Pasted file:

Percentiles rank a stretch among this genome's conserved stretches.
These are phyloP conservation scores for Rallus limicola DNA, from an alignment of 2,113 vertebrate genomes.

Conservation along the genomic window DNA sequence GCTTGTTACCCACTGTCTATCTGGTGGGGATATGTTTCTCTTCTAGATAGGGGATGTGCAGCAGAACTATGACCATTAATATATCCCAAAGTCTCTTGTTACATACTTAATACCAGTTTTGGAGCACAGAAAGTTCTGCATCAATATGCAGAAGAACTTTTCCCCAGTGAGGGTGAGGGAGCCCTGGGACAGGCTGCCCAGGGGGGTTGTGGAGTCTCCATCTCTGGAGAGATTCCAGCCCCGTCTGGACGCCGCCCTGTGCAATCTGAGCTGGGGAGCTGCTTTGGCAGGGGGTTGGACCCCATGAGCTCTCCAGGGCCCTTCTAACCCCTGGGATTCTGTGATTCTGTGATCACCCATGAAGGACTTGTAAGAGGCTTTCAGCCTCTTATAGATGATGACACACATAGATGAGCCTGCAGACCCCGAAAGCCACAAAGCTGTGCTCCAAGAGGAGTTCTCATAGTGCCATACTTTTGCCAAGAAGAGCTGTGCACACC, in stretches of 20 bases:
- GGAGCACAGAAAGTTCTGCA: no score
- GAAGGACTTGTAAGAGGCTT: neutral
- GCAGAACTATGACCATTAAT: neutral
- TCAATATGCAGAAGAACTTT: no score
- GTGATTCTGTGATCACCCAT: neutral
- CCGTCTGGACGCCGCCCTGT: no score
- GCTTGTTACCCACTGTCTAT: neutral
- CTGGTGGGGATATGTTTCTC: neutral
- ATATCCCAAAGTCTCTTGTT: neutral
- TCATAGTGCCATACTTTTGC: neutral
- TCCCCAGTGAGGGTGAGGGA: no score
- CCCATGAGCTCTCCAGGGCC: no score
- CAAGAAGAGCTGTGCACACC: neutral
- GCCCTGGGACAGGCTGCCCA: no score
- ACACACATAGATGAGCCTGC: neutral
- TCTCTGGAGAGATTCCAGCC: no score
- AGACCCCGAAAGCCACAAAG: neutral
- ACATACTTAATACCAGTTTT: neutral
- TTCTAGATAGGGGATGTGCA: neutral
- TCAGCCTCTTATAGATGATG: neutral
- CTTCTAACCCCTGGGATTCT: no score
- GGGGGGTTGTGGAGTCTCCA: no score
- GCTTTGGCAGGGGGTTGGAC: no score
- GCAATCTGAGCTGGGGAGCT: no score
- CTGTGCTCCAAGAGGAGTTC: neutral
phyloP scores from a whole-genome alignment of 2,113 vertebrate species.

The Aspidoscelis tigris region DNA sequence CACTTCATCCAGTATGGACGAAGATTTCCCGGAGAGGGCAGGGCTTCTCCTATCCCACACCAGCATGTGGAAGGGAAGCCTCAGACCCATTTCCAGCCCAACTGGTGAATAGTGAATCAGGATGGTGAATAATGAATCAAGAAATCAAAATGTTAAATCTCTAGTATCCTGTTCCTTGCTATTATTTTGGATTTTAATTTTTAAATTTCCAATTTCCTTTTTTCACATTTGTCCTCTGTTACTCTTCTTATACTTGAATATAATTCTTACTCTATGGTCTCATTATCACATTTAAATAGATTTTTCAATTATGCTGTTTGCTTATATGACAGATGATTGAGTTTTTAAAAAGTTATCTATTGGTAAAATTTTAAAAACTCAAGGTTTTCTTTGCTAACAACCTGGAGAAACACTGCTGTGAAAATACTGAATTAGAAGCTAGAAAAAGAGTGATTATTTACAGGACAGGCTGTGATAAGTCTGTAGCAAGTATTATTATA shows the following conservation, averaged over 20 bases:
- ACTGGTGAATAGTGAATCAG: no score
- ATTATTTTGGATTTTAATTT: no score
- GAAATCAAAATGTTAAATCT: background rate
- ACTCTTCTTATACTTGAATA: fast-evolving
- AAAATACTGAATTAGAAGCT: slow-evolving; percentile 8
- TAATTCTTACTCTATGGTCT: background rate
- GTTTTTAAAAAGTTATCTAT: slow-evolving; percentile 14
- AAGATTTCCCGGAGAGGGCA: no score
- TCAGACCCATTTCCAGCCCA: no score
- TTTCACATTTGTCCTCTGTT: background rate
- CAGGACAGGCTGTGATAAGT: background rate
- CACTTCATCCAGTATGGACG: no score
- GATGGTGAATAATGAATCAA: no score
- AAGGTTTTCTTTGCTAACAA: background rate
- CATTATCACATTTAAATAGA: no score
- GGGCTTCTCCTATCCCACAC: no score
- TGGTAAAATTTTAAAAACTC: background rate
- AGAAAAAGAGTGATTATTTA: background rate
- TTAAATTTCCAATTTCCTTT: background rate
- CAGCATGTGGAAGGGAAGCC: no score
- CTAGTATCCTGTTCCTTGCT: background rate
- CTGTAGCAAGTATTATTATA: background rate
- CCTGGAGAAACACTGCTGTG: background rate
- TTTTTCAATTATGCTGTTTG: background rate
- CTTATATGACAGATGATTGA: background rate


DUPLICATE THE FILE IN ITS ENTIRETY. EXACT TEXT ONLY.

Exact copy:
Percentiles rank a stretch among this genome's conserved stretches.
These are phyloP conservation scores for Rallus limicola DNA, from an alignment of 2,113 vertebrate genomes.

Conservation along the genomic window DNA sequence GCTTGTTACCCACTGTCTATCTGGTGGGGATATGTTTCTCTTCTAGATAGGGGATGTGCAGCAGAACTATGACCATTAATATATCCCAAAGTCTCTTGTTACATACTTAATACCAGTTTTGGAGCACAGAAAGTTCTGCATCAATATGCAGAAGAACTTTTCCCCAGTGAGGGTGAGGGAGCCCTGGGACAGGCTGCCCAGGGGGGTTGTGGAGTCTCCATCTCTGGAGAGATTCCAGCCCCGTCTGGACGCCGCCCTGTGCAATCTGAGCTGGGGAGCTGCTTTGGCAGGGGGTTGGACCCCATGAGCTCTCCAGGGCCCTTCTAACCCCTGGGATTCTGTGATTCTGTGATCACCCATGAAGGACTTGTAAGAGGCTTTCAGCCTCTTATAGATGATGACACACATAGATGAGCCTGCAGACCCCGAAAGCCACAAAGCTGTGCTCCAAGAGGAGTTCTCATAGTGCCATACTTTTGCCAAGAAGAGCTGTGCACACC, in stretches of 20 bases:
- GGAGCACAGAAAGTTCTGCA: no score
- GAAGGACTTGTAAGAGGCTT: neutral
- GCAGAACTATGACCATTAAT: neutral
- TCAATATGCAGAAGAACTTT: no score
- GTGATTCTGTGATCACCCAT: neutral
- CCGTCTGGACGCCGCCCTGT: no score
- GCTTGTTACCCACTGTCTAT: neutral
- CTGGTGGGGATATGTTTCTC: neutral
- ATATCCCAAAGTCTCTTGTT: neutral
- TCATAGTGCCATACTTTTGC: neutral
- TCCCCAGTGAGGGTGAGGGA: no score
- CCCATGAGCTCTCCAGGGCC: no score
- CAAGAAGAGCTGTGCACACC: neutral
- GCCCTGGGACAGGCTGCCCA: no score
- ACACACATAGATGAGCCTGC: neutral
- TCTCTGGAGAGATTCCAGCC: no score
- AGACCCCGAAAGCCACAAAG: neutral
- ACATACTTAATACCAGTTTT: neutral
- TTCTAGATAGGGGATGTGCA: neutral
- TCAGCCTCTTATAGATGATG: neutral
- CTTCTAACCCCTGGGATTCT: no score
- GGGGGGTTGTGGAGTCTCCA: no score
- GCTTTGGCAGGGGGTTGGAC: no score
- GCAATCTGAGCTGGGGAGCT: no score
- CTGTGCTCCAAGAGGAGTTC: neutral
phyloP scores from a whole-genome alignment of 2,113 vertebrate species.

The Aspidoscelis tigris region DNA sequence CACTTCATCCAGTATGGACGAAGATTTCCCGGAGAGGGCAGGGCTTCTCCTATCCCACACCAGCATGTGGAAGGGAAGCCTCAGACCCATTTCCAGCCCAACTGGTGAATAGTGAATCAGGATGGTGAATAATGAATCAAGAAATCAAAATGTTAAATCTCTAGTATCCTGTTCCTTGCTATTATTTTGGATTTTAATTTTTAAATTTCCAATTTCCTTTTTTCACATTTGTCCTCTGTTACTCTTCTTATACTTGAATATAATTCTTACTCTATGGTCTCATTATCACATTTAAATAGATTTTTCAATTATGCTGTTTGCTTATATGACAGATGATTGAGTTTTTAAAAAGTTATCTATTGGTAAAATTTTAAAAACTCAAGGTTTTCTTTGCTAACAACCTGGAGAAACACTGCTGTGAAAATACTGAATTAGAAGCTAGAAAAAGAGTGATTATTTACAGGACAGGCTGTGATAAGTCTGTAGCAAGTATTATTATA shows the following conservation, averaged over 20 bases:
- ACTGGTGAATAGTGAATCAG: no score
- ATTATTTTGGATTTTAATTT: no score
- GAAATCAAAATGTTAAATCT: background rate
- ACTCTTCTTATACTTGAATA: fast-evolving
- AAAATACTGAATTAGAAGCT: slow-evolving; percentile 8
- TAATTCTTACTCTATGGTCT: background rate
- GTTTTTAAAAAGTTATCTAT: slow-evolving; percentile 14
- AAGATTTCCCGGAGAGGGCA: no score
- TCAGACCCATTTCCAGCCCA: no score
- TTTCACATTTGTCCTCTGTT: background rate
- CAGGACAGGCTGTGATAAGT: background rate
- CACTTCATCCAGTATGGACG: no score
- GATGGTGAATAATGAATCAA: no score
- AAGGTTTTCTTTGCTAACAA: background rate
- CATTATCACATTTAAATAGA: no score
- GGGCTTCTCCTATCCCACAC: no score
- TGGTAAAATTTTAAAAACTC: background rate
- AGAAAAAGAGTGATTATTTA: background rate
- TTAAATTTCCAATTTCCTTT: background rate
- CAGCATGTGGAAGGGAAGCC: no score
- CTAGTATCCTGTTCCTTGCT: background rate
- CTGTAGCAAGTATTATTATA: background rate
- CCTGGAGAAACACTGCTGTG: background rate
- TTTTTCAATTATGCTGTTTG: background rate
- CTTATATGACAGATGATTGA: background rate